Another alternative method may be employed, particularly when a large number of qualified agents aggressively attempt to secure open time-slots. For example, if a particularly lucrative array of time-slots open to a large number of remote agents, there is a danger that the scheduling server may be overloaded. Furthermore, it may become stressful to many agents if they are required to “race” for time-slots. Therefore, in order to provide a level playing field, a random selection of a subset of the qualified agents are provided a right-of-first-refusal to the time-slots. If any time-slots are left over after the first round, a second subset of agents are again randomly selected until all the time-slots are filled.
At times, call center clients may required additional remote agents to work on short notice. This may be a result of unexpected call volume or agents who signed up for time-slots who are not logged on. The increased call volume is determined by the calling queue at the voice switch. For example, should a preset number of customer callers be in a holding queue, the voice switch sends a socket message to the scheduling server. The scheduling server then may send a notification for any non-scheduled agent to handle calls. The notification may consist of email, interactive voice response messages, a terminal pop-up box or any similar means. Notification sent by email may delineate the time-slots open and prompt for a reply or simply note that the time-slots are available through the regularly used scheduling interface. A terminal pop-up box may comprise a standard message dialog box on the agent-user interface wherein the box appears modally to notify the user of available time-slots. Notification sent by interactive voice response may comprise a pre-recorded message delivered telephonically regarding the available time slots sent to each qualified idle agent. The agent is then prompted to depress a key on a touch-tone telephone to accept or decline. The depressed key registers a dual tone multi-frequency signal back to the scheduling server which processes the input accordingly. For idle agents not answering their telephone, the server assumes the agent declined.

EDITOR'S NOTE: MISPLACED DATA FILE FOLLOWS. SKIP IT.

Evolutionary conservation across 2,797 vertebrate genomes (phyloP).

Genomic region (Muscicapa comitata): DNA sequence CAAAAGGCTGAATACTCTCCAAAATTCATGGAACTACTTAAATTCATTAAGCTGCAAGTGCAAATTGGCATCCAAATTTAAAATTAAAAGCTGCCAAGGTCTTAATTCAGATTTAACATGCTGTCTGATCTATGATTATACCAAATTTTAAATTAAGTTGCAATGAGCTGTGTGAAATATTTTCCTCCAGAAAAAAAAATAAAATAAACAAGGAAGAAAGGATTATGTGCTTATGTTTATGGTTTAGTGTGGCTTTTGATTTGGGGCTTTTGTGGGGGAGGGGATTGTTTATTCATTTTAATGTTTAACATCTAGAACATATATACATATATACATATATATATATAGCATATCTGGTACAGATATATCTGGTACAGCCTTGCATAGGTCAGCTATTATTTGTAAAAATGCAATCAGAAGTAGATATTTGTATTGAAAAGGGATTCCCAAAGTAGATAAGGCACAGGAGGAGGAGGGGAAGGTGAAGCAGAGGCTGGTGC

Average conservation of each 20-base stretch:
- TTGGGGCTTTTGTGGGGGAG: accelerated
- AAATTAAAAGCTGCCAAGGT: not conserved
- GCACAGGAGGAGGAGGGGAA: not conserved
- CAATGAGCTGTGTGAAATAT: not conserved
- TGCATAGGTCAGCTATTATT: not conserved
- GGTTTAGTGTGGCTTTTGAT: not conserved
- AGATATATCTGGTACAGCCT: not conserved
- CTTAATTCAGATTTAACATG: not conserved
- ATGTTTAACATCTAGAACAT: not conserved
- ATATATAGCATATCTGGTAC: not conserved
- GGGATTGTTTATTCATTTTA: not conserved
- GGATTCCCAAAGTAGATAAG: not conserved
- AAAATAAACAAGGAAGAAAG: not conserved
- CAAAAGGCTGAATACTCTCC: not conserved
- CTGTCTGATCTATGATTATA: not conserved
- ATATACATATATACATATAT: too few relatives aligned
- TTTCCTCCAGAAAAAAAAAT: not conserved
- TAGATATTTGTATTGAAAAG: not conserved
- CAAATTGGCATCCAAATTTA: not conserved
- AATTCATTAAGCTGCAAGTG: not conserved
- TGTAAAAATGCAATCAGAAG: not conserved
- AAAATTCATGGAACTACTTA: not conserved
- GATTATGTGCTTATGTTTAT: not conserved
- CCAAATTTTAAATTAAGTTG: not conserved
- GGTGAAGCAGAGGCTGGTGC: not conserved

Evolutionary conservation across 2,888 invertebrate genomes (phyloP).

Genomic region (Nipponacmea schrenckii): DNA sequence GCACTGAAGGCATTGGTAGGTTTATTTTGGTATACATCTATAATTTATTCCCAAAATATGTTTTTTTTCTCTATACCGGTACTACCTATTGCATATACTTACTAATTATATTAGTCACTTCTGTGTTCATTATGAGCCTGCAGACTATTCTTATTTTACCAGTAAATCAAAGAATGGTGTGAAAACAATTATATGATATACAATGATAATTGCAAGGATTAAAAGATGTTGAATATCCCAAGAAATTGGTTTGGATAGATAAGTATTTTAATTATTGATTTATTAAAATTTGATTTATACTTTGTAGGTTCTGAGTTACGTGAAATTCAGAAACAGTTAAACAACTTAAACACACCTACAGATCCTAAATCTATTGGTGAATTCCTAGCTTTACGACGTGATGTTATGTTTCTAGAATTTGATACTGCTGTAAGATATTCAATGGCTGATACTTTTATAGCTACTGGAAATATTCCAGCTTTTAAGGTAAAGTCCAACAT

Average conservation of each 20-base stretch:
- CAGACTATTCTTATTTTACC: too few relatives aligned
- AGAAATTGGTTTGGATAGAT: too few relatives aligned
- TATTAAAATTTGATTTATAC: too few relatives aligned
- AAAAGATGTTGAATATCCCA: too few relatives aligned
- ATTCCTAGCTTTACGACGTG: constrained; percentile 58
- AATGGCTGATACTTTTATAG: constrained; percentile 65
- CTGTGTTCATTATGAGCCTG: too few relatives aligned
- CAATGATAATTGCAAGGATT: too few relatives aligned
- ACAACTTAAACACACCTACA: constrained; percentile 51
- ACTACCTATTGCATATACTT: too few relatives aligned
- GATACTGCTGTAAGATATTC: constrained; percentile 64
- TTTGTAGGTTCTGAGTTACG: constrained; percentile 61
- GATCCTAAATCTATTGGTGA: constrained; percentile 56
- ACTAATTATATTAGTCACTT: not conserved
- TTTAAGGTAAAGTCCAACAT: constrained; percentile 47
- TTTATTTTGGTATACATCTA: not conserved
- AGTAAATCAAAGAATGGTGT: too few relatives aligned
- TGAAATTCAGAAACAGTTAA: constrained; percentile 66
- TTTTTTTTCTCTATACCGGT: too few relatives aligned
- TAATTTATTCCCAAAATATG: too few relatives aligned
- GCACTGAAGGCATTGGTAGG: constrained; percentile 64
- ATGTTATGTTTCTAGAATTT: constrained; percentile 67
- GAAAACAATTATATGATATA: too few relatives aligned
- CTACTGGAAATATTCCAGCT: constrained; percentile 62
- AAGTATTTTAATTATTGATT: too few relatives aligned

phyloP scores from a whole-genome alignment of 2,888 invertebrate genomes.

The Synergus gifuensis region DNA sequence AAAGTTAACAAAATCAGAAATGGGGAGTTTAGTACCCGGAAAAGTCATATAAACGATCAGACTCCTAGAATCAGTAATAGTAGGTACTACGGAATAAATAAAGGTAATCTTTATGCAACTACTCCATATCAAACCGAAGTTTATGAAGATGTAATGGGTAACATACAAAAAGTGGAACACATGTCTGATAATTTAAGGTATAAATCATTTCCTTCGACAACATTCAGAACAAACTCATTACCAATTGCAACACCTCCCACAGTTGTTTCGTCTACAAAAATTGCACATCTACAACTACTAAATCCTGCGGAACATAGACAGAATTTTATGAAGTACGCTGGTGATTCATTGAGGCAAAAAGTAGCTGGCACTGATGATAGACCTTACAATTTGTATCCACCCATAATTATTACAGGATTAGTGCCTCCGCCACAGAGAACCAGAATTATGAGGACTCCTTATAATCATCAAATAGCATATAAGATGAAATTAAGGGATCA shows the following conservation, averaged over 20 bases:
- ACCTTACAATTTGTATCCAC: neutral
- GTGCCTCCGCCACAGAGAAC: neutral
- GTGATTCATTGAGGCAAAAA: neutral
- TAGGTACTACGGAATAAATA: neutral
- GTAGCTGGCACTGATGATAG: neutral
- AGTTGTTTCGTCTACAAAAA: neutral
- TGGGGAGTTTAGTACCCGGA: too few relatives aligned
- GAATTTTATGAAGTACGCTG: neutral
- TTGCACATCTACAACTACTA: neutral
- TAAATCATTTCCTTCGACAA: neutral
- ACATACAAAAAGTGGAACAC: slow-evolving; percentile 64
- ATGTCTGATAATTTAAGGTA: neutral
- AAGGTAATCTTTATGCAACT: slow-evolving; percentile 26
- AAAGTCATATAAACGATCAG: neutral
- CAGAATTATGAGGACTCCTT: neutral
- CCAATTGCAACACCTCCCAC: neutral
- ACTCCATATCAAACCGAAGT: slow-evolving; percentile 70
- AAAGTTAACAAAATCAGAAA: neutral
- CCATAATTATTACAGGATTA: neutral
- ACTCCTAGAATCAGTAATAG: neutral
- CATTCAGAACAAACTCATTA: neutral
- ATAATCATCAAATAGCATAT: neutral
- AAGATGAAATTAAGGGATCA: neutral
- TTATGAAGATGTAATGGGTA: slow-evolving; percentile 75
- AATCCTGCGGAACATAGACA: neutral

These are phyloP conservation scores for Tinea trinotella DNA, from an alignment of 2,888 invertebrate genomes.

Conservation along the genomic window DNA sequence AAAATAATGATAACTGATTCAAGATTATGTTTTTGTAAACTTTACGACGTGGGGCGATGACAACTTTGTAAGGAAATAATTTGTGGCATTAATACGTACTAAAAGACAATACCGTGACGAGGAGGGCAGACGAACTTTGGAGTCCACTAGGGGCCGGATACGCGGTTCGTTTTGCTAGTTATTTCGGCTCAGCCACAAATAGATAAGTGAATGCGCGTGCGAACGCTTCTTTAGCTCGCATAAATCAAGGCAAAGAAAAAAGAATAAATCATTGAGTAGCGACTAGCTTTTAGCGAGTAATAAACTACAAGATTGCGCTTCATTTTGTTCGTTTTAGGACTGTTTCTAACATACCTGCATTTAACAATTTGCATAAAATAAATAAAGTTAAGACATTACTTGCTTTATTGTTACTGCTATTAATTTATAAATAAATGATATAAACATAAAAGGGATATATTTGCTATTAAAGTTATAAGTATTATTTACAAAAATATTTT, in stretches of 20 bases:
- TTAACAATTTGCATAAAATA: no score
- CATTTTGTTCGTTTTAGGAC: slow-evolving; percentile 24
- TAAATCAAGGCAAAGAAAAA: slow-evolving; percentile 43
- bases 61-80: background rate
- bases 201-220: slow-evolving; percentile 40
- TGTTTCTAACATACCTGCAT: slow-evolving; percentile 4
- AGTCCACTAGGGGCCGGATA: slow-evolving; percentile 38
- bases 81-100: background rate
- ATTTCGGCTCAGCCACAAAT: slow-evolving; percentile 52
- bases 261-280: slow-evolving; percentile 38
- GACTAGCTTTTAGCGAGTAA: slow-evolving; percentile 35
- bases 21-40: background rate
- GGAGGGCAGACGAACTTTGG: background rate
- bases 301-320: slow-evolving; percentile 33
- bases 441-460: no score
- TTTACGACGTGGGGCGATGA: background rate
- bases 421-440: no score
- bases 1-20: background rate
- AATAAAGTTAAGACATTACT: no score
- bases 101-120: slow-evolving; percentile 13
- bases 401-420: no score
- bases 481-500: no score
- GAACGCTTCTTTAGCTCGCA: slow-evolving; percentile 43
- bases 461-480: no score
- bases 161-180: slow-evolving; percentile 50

Accordingly, it is an object of the present invention to schedule remotely located call center agents based on forecasted call traffic by a call center client.
It is another object of the present invention to validate which agents are authorized to accept time-slots for any particular client and provide a threshold limit to the total number of hours a remotely located agent can sign up for time-slots.
It is another object of the present invention to provide a method to release a scheduled time-slot to another agent should the first agent be unable to fulfil his or her commitment and to provide a method wherein one or more agents may gain preferred access to scheduling, or alternatively, randomizing access to scheduling to ensure every agent has an equal opportunity to work various time-slots.